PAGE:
Breastfeeding. It’s been hard from the beginning. We dealt with latching problems, nursing strikes, and even weight-gain issues. Then, supplementing with formula brought its own set of problems, and Nathan developed an allergy to the cow’s milk protein found in all brands of infant formula, so we had to switch to soy. It’s been such a long, and at times tedious but all-in-all rewarding process, but that process has finally come to a close.
Paul and I are both avid supporters of child-led weaning, which is what it sounds like; the child pretty much lets the mom know when he or she is ready to quit nursing, and Nathan has decided he was ready to stop nursing. We lasted 14 months! That is a heck of a lot longer than I anticipated. I had always said I would try to make it for at least a year, which is what the American Academy of Pediatrics urges. Even though I was determined to go at least the minimum recommended time, there were many times where I thought we wouldn’t be able to hold out.
But I refused to just give up. And Paul was such a stong, loving supporter who wouldn’t let me just quit. Breastfeeding was too important, too vital to Nathan’s development for me to just give up at the first sign of hardship.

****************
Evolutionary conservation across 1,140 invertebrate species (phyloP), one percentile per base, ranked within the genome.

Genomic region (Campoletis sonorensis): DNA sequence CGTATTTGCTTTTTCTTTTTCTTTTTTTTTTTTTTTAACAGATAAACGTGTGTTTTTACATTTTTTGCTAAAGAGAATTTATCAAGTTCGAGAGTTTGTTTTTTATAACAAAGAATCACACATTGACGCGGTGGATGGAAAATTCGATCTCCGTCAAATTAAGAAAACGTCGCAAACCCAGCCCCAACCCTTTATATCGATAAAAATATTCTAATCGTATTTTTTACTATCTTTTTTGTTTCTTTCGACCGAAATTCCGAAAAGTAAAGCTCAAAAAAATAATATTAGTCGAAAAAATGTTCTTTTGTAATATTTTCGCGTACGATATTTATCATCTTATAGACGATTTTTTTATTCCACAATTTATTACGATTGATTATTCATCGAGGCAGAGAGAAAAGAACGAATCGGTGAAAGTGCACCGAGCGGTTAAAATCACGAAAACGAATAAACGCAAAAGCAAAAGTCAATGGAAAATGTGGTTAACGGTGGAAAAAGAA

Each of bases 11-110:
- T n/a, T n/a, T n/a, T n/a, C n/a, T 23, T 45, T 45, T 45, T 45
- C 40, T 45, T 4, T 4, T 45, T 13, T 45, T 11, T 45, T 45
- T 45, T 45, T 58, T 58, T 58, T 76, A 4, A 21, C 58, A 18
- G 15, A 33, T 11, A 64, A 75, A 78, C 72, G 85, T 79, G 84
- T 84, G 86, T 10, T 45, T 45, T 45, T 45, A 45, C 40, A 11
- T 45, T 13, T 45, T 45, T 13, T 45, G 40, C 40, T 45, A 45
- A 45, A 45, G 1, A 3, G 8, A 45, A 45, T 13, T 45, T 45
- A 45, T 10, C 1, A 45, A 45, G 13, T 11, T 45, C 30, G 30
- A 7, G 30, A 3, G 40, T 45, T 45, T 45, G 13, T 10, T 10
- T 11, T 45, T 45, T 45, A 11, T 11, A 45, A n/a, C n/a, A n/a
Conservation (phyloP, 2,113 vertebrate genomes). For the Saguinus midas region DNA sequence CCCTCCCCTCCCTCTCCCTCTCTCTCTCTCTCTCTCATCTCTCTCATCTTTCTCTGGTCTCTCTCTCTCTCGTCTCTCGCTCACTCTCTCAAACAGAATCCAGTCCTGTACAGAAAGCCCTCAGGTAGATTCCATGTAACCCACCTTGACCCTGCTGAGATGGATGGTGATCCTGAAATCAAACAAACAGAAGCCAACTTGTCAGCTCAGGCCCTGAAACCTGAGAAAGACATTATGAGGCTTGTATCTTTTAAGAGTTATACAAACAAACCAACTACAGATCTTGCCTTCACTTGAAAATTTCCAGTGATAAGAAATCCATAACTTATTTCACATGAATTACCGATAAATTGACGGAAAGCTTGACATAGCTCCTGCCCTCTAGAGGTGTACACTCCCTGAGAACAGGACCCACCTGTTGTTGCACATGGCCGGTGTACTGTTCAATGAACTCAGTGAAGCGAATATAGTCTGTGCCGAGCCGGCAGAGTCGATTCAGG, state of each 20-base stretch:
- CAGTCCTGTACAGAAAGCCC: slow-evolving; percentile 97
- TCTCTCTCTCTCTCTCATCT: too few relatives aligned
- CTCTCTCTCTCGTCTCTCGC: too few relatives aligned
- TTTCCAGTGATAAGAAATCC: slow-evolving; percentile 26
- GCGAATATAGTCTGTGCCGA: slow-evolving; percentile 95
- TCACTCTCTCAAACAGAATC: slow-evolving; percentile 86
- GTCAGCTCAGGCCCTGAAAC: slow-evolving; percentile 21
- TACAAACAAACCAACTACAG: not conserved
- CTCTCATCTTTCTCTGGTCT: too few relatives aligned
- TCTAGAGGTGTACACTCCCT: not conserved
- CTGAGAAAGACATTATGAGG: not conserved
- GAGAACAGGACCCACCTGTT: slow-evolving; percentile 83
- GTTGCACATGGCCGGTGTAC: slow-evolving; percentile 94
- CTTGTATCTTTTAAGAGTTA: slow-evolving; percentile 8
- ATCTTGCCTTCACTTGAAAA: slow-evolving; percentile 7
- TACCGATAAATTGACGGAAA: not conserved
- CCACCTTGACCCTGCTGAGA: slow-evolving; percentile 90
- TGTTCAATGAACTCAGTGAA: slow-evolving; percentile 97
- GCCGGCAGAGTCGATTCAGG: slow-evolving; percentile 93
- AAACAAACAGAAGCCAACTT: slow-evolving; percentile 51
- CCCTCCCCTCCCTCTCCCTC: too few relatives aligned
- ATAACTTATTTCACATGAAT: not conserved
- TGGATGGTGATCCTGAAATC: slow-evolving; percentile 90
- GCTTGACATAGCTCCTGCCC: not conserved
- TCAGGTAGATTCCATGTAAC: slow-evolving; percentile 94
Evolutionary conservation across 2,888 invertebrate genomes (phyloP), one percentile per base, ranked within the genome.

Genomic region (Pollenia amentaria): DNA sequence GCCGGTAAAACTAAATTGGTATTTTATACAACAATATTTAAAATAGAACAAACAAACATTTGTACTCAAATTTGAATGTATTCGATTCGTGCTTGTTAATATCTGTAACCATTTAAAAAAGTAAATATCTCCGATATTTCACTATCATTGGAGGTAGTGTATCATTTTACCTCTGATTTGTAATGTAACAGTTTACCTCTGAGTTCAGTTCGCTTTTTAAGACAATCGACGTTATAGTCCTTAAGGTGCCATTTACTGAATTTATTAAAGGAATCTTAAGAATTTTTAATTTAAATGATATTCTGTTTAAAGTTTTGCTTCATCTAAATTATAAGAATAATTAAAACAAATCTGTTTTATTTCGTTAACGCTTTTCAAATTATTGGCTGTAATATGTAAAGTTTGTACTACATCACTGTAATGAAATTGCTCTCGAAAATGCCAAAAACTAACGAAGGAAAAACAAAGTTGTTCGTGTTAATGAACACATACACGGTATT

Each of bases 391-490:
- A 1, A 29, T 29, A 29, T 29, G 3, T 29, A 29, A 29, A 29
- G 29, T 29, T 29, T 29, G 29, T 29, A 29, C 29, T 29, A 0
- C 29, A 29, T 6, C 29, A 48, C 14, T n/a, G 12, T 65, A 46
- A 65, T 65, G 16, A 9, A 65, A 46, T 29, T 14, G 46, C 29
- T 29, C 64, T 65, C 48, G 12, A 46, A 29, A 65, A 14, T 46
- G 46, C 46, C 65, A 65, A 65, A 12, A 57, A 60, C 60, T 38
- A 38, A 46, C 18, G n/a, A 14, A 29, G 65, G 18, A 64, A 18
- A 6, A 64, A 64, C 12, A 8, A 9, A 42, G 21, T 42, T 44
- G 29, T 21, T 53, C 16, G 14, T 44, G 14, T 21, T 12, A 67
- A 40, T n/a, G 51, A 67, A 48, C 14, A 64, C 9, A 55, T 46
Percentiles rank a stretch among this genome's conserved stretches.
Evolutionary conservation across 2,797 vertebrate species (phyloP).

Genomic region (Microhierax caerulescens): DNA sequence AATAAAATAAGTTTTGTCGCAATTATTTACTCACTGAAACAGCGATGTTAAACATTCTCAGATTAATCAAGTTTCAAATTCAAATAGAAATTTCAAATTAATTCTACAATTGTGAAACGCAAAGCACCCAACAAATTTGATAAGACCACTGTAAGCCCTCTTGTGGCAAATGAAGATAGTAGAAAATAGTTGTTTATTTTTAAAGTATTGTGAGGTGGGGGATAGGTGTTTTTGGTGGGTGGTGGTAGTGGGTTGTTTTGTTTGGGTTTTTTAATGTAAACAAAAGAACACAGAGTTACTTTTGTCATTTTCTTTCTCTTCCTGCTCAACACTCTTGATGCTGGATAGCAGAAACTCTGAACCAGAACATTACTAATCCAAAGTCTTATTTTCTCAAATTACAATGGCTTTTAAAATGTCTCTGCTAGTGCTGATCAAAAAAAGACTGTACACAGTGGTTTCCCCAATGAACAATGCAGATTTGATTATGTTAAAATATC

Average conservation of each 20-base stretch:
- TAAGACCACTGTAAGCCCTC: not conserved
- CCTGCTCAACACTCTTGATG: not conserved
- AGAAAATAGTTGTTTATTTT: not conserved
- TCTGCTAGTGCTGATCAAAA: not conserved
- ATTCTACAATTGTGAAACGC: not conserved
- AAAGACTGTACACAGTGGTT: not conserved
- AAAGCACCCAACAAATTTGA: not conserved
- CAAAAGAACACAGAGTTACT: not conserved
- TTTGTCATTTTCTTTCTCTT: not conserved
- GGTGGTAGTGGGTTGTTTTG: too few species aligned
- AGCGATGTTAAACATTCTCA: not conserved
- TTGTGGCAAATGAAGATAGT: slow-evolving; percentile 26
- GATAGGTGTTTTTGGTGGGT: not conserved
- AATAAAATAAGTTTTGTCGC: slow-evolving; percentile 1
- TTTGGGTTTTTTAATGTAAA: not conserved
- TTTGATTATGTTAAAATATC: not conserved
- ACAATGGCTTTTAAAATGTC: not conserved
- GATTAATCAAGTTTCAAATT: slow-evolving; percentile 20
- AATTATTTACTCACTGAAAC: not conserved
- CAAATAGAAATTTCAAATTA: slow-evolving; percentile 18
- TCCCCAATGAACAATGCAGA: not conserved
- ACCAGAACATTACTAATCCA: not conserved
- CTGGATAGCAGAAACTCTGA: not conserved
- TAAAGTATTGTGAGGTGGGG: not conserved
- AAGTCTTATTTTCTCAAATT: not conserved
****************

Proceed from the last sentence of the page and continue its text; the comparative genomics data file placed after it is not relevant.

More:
It was a struggle to work through some of the problems we had, and I think the worst of all was when Nathan wasn’t gaining enough weight. We switched pediatricians to one who was more knowledgeable about breastfeeding, and I even met with two different lactation consultants. Fortunately, the last lactation consultant I met with was able to help me tremendously, resolving most of the problems we were having.
Nathan was not an easy baby to nurse, but patience and perseverance saw us through, and I am so glad and even grateful to have had to opportunity to provide him with the best possible nourishment he could have. I have given him a jump-start in life with the building blocks for a healthy and strong immune system, given him proteins and antibodies not found in formula, reduced his risk of developing childhood obesity, and it also helped his eye and brain development, to name just a few of the many benefits.
We cut our nursing sessions down gradually. When Nathan started showing a lack of interest during the afternoon feeding, for instance, I stopped that particular nursing session. This went on until we were down to just once a day, and when he started losing interest in that last feeding, that was it. That was the end of our breastfeeding relationship.
Weaning is very bittersweet. On the one hand, I will really miss the bond that we shared and having that time together. But on the other hand, it feels great to not be on-demand anymore.
I am so glad to have had this experience.
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